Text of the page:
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Suppose $(X,d)$ is a metric space and that $F$ is a nest of non empty subsets of $X$ for which $\inf\{diam ~(A)~|~A \in F\} =0.$ Show that $\bigcap F = \emptyset$ or $\bigcap F$ is a singleton set.

Attempt:

Let $A_i \in F$ where $F$ is a nest of non empty subsets of $X$ such that

$$\cdots \subseteq A_0 \subseteq A_1 \subseteq A_2 \subseteq \cdots \subseteq A_n \subseteq \cdots .$$

Then, $~~ \cdots \le diam(A_0) \le diam(A_1) \le diam(A_2) \le\cdots \le diam(A_n) \le \cdots $

$$\inf\{diam ~(A)~|~A \in F\} =0 \implies ~\forall~\epsilon_i >0,~\exists~A_i~|~diam(A_i)<\epsilon_i$$

$\sup ~d(a,b) <\epsilon_i$ where $~a,b \in A_i.$

Since, this is valid for all $\epsilon_i >0$, this means, $d(a,b)=0~\forall~a,b \in A_i~~\implies a=b.$

Since, $F$ is a nest of non empty subset of $X\implies \bigcap F = \{a\},$ a singleton set.

However, I am not able to prove the possibility for $\bigcap F = \emptyset$.

If $\bigcap F = \emptyset$, then, will the condition $\inf\{diam ~(A)~|~A \in F\} =0$ be satisfied?

Could someone please check if my above attempt is correct . Also please tell me how to prove the possibility for $\bigcap F = \emptyset$.

Thank you very much for your help in this regard.

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The thing you want to prove is that there cannot be two distinct points in the intersection $\bigcap F$; this will imply that the intersection has zero or one points. Suppose you had two points $x,y\in\bigcap F$. Then for all $A\in F$ you have $x,y\in A$, so $d(x,y)\leq\text{diam}(A)$. But this holds for all $A\in F$ and the infimum of the diameters is zero, so you must in fact have $d(x,y)=0$, a contradiction. (Note that there is no need to assume that $F$ is a nest of sets. It can be any collection of sets so that the infimum of the diameters is zero.)

About your proof: The roles of $a$ and $b$ are not clear; where are they chosen from? It would be clearer to pick both of them from $\bigcap F$, because you want to show that any two points there have to be the same. You also have equations or identities one after another without words connecting them, and it's hard to follow what is it exactly that you want to say.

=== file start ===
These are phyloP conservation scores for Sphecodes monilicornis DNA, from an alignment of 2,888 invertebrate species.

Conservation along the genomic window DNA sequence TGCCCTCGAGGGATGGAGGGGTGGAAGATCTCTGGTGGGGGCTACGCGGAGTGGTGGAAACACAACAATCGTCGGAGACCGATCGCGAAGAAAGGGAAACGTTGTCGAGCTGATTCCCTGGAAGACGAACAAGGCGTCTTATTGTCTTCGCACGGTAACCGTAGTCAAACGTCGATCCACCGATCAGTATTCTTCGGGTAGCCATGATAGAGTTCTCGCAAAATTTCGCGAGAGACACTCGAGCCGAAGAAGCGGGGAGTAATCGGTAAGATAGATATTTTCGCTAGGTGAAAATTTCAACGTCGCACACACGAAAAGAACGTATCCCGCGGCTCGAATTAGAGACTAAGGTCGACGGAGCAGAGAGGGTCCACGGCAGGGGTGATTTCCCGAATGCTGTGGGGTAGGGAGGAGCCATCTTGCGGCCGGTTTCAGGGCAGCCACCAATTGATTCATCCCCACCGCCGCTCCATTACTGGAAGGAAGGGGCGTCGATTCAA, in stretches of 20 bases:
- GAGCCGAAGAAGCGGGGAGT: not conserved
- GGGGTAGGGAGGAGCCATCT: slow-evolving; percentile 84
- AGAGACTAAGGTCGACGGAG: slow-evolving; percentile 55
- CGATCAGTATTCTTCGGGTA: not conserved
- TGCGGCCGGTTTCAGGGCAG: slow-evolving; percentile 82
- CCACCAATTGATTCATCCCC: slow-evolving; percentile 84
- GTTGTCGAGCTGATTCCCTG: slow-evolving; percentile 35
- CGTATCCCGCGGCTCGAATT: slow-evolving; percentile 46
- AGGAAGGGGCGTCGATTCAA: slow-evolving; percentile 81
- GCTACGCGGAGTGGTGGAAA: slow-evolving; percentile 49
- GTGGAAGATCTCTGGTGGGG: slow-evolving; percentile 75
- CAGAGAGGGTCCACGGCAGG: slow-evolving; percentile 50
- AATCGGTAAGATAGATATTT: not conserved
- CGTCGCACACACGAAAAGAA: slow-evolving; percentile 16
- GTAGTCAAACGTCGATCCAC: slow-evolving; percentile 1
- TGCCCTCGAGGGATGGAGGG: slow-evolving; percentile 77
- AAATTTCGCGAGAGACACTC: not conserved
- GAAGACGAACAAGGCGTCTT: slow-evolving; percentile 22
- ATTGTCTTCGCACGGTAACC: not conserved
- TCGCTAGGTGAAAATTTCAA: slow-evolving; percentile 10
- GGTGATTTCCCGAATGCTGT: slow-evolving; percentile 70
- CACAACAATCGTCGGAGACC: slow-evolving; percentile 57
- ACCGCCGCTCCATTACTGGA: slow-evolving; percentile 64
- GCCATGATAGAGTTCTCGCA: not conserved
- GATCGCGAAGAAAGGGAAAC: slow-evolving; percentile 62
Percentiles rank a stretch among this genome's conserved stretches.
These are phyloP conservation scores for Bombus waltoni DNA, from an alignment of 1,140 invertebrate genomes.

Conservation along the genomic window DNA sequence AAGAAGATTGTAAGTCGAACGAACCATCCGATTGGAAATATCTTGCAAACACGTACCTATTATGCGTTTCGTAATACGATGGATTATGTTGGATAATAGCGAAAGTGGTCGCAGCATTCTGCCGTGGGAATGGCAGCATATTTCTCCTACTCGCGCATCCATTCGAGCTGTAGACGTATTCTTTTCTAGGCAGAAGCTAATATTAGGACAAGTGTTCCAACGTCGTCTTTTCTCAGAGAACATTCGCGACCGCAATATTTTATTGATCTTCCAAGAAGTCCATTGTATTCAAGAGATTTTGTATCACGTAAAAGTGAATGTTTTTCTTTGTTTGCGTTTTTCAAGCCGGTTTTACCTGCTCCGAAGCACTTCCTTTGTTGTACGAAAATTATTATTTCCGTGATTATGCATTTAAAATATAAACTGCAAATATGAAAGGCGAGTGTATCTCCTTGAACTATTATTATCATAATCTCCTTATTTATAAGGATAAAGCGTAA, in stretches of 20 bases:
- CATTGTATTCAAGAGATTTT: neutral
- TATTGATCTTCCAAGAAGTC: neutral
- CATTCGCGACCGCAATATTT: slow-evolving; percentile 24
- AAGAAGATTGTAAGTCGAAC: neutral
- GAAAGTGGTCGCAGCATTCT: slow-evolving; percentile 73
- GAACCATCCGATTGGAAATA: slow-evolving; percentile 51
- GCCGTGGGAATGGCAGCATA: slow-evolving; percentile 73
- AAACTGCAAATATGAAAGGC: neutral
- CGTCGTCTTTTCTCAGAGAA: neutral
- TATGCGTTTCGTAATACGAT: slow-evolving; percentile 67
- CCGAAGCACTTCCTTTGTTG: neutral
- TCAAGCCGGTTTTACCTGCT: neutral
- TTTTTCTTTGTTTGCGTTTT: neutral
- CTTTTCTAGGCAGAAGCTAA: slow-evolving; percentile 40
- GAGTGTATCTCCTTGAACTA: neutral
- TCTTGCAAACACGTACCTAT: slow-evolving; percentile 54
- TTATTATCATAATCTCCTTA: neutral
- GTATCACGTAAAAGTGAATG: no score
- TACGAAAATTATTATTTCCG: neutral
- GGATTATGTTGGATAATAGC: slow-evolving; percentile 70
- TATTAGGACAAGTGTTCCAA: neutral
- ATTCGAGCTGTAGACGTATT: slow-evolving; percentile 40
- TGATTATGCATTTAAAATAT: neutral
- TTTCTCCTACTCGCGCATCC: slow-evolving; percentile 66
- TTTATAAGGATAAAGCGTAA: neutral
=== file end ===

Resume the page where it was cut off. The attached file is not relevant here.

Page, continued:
About the empty possibility: If $F$ is a nested sequence of sets in a metric space $X$, the intersection can well be empty. Consider the case $X=[0,1]$ with $F=\{(0,1/n);n\in\mathbb N\}$.

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  • $\begingroup$ It's specified in the problem that F is a nest of non empty subsets of X $\endgroup$ – MathMan Jul 15 '15 at 8:17
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    $\begingroup$ @Wanderer, sorry, you are right. But that assumption is actually not needed. The argument works in more generality and it's not that complicated. If you want to use the sequence of sets $A_i$, you can use $d(x,y)\leq\text{diam}(A_i)$ and let $i\to-\infty$ to obtain the same conclusion. I will edit my answer a bit. $\endgroup$ – Joonas Ilmavirta Jul 15 '15 at 8:23
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I would prove it by contradiction instead.

Let $A_0 = \bigcap_{A\in F} A$

Suppose that $A_0$ has two distinct elements, $a$ and $b$.

Then $\forall A \in F, a \in A$ and $b\in A$, so $\text{diam}A \geq d(a,b)$

This imply that $\forall A \in F, \text{diam}A \geq d(a,b)$

Hence $\inf_{A\in F} (\text{diam}A ) \geq d(a,b) > 0$ : contradiction

So $A_0$ can't have 2 distinct elements : $A_0 = \{a\}$ or $\emptyset$

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  • $\begingroup$ @Tryss I understandthat $A_o$ can't have 2 distinct elements. But, how do we prove that $A_o$ can't be non empty? $\endgroup$ – MathMan Jul 15 '15 at 8:20
  • $\begingroup$ @postmortes Thanks for pointing this typo ;) $\endgroup$ – Tryss Jul 15 '15 at 8:20
  • $\begingroup$ @Wanderer : But $A_0$ can be empty ! Take The nest composed of the sets $A_n = ]0, \frac{1}{n}]$, the intersection is empty, but each is non empty $\endgroup$ – Tryss Jul 15 '15 at 8:22

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